Both the markets and the currency, already trading down, plunged sharply minutes after reports said that the Russian defence ministry had detected two ballistic "objects" fired towards the eastern Mediterranean. The Russian embassy in Syria later said there were no signs of a missile attack or explosions in Damascus, but by then the damage in India had been done.
At times of uncertainty, investors often move out of perceived risky assets such as stocks and into supposedly safe havens such as gold.
Robert Parker of Credit Suisse told NDTV that the initial response in such situations is to push equities down. "Investors are confused by this and they are taking cautious approach," he added.
Arvind Narayanan of DBS said markets are so nervous that any negative news affects the rupee and equities. If the geopolitical concerns continue, there could be more downsides for markets and currency.
Banking stocks were the worst affected, with the Bank Nifty crashing over 5.5 per cent. On the 50-share Nifty, only four stocks managed to stay in the green.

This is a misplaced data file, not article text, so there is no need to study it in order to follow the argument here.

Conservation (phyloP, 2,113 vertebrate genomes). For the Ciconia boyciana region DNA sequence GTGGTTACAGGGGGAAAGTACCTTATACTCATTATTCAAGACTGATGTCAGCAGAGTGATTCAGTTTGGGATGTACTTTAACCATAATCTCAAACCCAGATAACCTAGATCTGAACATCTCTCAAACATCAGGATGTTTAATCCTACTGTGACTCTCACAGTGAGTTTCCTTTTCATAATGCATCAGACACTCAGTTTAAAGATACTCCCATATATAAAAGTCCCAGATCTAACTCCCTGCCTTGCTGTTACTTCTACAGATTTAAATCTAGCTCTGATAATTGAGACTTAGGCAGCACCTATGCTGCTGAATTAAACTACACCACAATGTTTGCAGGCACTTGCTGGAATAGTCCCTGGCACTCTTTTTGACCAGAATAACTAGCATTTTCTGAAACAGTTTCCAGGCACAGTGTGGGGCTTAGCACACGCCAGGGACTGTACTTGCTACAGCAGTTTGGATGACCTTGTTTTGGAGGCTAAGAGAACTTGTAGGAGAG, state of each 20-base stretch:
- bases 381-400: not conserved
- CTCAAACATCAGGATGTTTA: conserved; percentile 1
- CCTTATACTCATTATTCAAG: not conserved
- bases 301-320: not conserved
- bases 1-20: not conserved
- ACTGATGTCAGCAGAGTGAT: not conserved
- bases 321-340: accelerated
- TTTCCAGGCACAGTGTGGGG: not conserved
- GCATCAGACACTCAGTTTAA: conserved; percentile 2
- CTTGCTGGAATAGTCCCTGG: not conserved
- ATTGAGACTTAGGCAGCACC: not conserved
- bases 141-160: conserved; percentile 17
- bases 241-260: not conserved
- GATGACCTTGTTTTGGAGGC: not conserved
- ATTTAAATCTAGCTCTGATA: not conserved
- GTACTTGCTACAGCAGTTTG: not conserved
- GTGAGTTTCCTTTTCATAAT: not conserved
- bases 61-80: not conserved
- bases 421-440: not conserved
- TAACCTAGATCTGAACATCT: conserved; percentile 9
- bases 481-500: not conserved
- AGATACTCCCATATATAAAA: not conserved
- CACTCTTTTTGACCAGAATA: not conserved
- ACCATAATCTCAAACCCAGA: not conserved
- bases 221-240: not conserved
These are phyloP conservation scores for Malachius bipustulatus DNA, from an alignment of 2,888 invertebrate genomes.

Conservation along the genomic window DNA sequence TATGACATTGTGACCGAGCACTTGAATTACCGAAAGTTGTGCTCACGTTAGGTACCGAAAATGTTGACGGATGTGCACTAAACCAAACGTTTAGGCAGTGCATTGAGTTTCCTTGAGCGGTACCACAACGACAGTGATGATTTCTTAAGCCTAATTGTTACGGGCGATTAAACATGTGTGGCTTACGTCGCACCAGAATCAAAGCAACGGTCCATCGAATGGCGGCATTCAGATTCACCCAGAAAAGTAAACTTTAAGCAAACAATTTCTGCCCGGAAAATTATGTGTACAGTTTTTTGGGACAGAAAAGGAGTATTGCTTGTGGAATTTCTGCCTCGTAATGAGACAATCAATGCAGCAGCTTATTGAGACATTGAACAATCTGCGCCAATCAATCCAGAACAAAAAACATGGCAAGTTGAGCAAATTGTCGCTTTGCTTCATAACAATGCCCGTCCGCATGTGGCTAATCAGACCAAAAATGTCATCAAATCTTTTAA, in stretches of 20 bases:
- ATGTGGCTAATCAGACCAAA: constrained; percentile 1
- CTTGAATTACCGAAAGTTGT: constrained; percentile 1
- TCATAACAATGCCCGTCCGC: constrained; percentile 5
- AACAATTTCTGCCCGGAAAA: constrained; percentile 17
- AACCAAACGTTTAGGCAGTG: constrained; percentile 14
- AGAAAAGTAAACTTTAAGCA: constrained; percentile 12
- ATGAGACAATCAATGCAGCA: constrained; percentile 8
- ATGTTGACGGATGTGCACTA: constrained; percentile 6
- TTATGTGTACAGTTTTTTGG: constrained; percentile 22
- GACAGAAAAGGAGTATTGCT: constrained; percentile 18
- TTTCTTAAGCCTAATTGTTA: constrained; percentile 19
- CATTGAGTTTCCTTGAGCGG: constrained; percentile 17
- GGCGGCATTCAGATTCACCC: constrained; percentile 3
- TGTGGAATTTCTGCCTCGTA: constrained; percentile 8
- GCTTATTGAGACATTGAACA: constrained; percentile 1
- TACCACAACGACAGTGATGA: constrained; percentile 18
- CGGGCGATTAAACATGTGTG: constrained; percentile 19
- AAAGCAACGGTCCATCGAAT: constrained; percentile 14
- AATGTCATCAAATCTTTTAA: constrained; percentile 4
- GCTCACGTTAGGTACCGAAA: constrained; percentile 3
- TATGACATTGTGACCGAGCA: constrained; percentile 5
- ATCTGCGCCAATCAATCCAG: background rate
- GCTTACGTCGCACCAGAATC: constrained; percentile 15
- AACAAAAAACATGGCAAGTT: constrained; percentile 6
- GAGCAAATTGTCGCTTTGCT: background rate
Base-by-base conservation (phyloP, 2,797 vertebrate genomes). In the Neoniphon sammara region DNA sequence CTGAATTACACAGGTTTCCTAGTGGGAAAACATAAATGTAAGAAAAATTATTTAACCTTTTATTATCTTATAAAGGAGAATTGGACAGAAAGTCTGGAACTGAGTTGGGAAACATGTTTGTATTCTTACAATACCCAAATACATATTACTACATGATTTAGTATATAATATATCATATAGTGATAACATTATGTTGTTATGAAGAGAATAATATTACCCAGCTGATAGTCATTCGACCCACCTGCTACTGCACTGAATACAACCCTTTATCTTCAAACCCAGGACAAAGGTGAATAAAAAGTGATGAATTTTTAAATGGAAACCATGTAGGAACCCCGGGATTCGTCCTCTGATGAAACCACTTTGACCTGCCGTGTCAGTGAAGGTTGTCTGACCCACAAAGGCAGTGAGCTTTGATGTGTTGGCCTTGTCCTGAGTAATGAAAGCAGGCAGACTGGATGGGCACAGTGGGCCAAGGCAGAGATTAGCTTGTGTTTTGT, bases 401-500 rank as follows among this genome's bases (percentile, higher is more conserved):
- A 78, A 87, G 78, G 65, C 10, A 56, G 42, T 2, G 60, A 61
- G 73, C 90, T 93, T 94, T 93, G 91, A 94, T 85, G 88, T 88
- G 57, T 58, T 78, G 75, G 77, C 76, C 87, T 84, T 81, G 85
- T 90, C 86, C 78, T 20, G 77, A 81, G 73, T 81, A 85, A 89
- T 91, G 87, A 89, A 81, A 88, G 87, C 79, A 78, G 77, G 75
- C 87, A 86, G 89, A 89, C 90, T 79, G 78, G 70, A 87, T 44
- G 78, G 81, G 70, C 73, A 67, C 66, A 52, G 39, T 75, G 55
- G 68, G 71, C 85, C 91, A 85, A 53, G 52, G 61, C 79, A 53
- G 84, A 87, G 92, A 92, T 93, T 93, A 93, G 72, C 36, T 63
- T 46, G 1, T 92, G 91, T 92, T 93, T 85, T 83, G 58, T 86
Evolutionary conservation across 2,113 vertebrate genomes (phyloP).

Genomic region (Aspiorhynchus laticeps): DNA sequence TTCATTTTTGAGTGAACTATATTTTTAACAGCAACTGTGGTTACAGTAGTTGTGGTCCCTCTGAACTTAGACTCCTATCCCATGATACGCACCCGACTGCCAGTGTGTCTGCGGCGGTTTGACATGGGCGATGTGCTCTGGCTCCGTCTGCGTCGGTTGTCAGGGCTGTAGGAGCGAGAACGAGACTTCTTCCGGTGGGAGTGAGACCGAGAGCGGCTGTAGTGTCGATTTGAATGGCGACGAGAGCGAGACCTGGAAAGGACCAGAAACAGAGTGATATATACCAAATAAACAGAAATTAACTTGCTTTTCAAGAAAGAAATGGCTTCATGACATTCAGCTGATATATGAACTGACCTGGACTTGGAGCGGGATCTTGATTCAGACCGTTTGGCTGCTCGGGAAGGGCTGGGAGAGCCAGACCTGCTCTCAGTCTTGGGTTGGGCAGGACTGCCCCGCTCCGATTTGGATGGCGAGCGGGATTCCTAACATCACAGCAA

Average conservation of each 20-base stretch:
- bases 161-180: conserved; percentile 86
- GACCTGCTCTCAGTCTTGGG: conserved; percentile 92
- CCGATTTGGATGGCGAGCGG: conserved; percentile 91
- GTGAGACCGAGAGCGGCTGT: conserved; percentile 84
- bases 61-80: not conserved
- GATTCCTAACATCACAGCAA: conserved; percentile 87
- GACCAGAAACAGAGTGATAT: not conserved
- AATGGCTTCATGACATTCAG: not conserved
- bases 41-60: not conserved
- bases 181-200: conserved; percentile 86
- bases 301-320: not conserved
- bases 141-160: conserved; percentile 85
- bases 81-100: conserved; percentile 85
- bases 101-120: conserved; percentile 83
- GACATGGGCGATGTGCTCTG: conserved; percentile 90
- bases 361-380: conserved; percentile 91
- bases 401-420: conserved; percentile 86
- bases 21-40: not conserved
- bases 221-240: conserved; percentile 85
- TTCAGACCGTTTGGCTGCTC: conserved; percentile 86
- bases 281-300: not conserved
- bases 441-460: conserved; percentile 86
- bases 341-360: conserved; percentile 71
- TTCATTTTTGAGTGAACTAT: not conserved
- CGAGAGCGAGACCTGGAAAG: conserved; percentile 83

Markets were nervous even before reports of conflict in Middle East came amid growing fears of an imminent sovereign downgrade by ratings agency Standard & Poor's.
Standard & Poor's considers chances of a credit ratings downgrade for India higher than for Indonesia, a news channel reported, adding there was more than a one-in-three chance for India rating cut within two years.
S&P has a "BBB-minus" rating on India with a "negative" outlook. A downgrade would push Asia's third largest economy to "junk" status.
The Sensex closed 651 points lower at 18,234.66, while the Nifty ended at 5,341, down 209 points. The rupee ended at 67.63 per dollar.
(With inputs from Reuters)